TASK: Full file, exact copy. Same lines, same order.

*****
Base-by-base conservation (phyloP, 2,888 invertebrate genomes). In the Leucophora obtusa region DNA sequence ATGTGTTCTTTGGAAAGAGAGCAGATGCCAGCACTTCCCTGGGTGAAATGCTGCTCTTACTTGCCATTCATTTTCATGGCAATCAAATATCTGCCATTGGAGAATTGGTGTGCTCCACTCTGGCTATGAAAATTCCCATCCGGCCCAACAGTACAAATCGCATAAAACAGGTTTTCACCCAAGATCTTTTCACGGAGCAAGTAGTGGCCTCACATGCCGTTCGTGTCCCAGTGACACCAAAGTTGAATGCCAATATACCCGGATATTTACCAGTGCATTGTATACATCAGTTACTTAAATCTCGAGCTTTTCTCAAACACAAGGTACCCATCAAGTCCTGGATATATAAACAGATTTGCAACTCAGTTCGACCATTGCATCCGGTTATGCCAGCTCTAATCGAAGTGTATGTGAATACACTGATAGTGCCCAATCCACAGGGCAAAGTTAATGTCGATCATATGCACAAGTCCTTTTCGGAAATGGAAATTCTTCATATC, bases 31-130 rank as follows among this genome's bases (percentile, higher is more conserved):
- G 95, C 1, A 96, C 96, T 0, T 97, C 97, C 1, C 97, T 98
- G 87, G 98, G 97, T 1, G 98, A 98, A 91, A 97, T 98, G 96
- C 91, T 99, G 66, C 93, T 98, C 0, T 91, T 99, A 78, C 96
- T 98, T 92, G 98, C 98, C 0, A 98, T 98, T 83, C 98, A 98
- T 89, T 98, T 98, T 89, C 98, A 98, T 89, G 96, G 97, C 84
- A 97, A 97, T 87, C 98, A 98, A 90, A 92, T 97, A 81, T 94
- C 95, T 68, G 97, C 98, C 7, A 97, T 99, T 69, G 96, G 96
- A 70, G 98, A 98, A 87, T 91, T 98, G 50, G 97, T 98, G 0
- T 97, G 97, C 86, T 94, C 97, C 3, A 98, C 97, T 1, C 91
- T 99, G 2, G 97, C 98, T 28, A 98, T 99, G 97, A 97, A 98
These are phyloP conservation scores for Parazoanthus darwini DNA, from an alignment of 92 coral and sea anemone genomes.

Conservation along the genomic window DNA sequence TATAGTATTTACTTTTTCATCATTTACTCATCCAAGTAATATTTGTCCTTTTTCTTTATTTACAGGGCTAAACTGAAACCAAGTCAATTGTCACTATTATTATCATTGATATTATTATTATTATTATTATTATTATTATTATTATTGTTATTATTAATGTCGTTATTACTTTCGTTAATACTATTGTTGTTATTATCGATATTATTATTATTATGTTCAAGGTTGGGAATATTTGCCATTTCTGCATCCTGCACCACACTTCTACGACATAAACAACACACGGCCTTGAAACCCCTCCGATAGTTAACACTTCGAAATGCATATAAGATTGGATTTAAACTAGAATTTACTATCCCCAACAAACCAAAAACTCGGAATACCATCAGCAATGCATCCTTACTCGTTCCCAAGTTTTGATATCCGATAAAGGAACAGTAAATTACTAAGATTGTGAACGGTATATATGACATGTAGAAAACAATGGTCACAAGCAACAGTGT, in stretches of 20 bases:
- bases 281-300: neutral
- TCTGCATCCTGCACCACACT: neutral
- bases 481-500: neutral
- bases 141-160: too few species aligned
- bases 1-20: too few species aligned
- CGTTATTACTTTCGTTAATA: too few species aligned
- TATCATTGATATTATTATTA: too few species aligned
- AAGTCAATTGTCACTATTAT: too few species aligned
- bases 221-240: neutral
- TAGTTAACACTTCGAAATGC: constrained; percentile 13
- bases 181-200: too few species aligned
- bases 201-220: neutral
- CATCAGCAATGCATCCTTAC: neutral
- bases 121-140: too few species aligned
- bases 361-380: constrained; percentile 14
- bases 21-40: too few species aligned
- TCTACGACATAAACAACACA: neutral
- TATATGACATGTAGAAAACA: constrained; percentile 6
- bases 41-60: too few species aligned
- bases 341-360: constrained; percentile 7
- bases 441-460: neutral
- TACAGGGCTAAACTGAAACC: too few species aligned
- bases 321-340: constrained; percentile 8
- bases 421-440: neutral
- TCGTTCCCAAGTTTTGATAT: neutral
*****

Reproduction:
Base-by-base conservation (phyloP, 2,888 invertebrate genomes). In the Leucophora obtusa region DNA sequence ATGTGTTCTTTGGAAAGAGAGCAGATGCCAGCACTTCCCTGGGTGAAATGCTGCTCTTACTTGCCATTCATTTTCATGGCAATCAAATATCTGCCATTGGAGAATTGGTGTGCTCCACTCTGGCTATGAAAATTCCCATCCGGCCCAACAGTACAAATCGCATAAAACAGGTTTTCACCCAAGATCTTTTCACGGAGCAAGTAGTGGCCTCACATGCCGTTCGTGTCCCAGTGACACCAAAGTTGAATGCCAATATACCCGGATATTTACCAGTGCATTGTATACATCAGTTACTTAAATCTCGAGCTTTTCTCAAACACAAGGTACCCATCAAGTCCTGGATATATAAACAGATTTGCAACTCAGTTCGACCATTGCATCCGGTTATGCCAGCTCTAATCGAAGTGTATGTGAATACACTGATAGTGCCCAATCCACAGGGCAAAGTTAATGTCGATCATATGCACAAGTCCTTTTCGGAAATGGAAATTCTTCATATC, bases 31-130 rank as follows among this genome's bases (percentile, higher is more conserved):
- G 95, C 1, A 96, C 96, T 0, T 97, C 97, C 1, C 97, T 98
- G 87, G 98, G 97, T 1, G 98, A 98, A 91, A 97, T 98, G 96
- C 91, T 99, G 66, C 93, T 98, C 0, T 91, T 99, A 78, C 96
- T 98, T 92, G 98, C 98, C 0, A 98, T 98, T 83, C 98, A 98
- T 89, T 98, T 98, T 89, C 98, A 98, T 89, G 96, G 97, C 84
- A 97, A 97, T 87, C 98, A 98, A 90, A 92, T 97, A 81, T 94
- C 95, T 68, G 97, C 98, C 7, A 97, T 99, T 69, G 96, G 96
- A 70, G 98, A 98, A 87, T 91, T 98, G 50, G 97, T 98, G 0
- T 97, G 97, C 86, T 94, C 97, C 3, A 98, C 97, T 1, C 91
- T 99, G 2, G 97, C 98, T 28, A 98, T 99, G 97, A 97, A 98
These are phyloP conservation scores for Parazoanthus darwini DNA, from an alignment of 92 coral and sea anemone genomes.

Conservation along the genomic window DNA sequence TATAGTATTTACTTTTTCATCATTTACTCATCCAAGTAATATTTGTCCTTTTTCTTTATTTACAGGGCTAAACTGAAACCAAGTCAATTGTCACTATTATTATCATTGATATTATTATTATTATTATTATTATTATTATTATTATTGTTATTATTAATGTCGTTATTACTTTCGTTAATACTATTGTTGTTATTATCGATATTATTATTATTATGTTCAAGGTTGGGAATATTTGCCATTTCTGCATCCTGCACCACACTTCTACGACATAAACAACACACGGCCTTGAAACCCCTCCGATAGTTAACACTTCGAAATGCATATAAGATTGGATTTAAACTAGAATTTACTATCCCCAACAAACCAAAAACTCGGAATACCATCAGCAATGCATCCTTACTCGTTCCCAAGTTTTGATATCCGATAAAGGAACAGTAAATTACTAAGATTGTGAACGGTATATATGACATGTAGAAAACAATGGTCACAAGCAACAGTGT, in stretches of 20 bases:
- bases 281-300: neutral
- TCTGCATCCTGCACCACACT: neutral
- bases 481-500: neutral
- bases 141-160: too few species aligned
- bases 1-20: too few species aligned
- CGTTATTACTTTCGTTAATA: too few species aligned
- TATCATTGATATTATTATTA: too few species aligned
- AAGTCAATTGTCACTATTAT: too few species aligned
- bases 221-240: neutral
- TAGTTAACACTTCGAAATGC: constrained; percentile 13
- bases 181-200: too few species aligned
- bases 201-220: neutral
- CATCAGCAATGCATCCTTAC: neutral
- bases 121-140: too few species aligned
- bases 361-380: constrained; percentile 14
- bases 21-40: too few species aligned
- TCTACGACATAAACAACACA: neutral
- TATATGACATGTAGAAAACA: constrained; percentile 6
- bases 41-60: too few species aligned
- bases 341-360: constrained; percentile 7
- bases 441-460: neutral
- TACAGGGCTAAACTGAAACC: too few species aligned
- bases 321-340: constrained; percentile 8
- bases 421-440: neutral
- TCGTTCCCAAGTTTTGATAT: neutral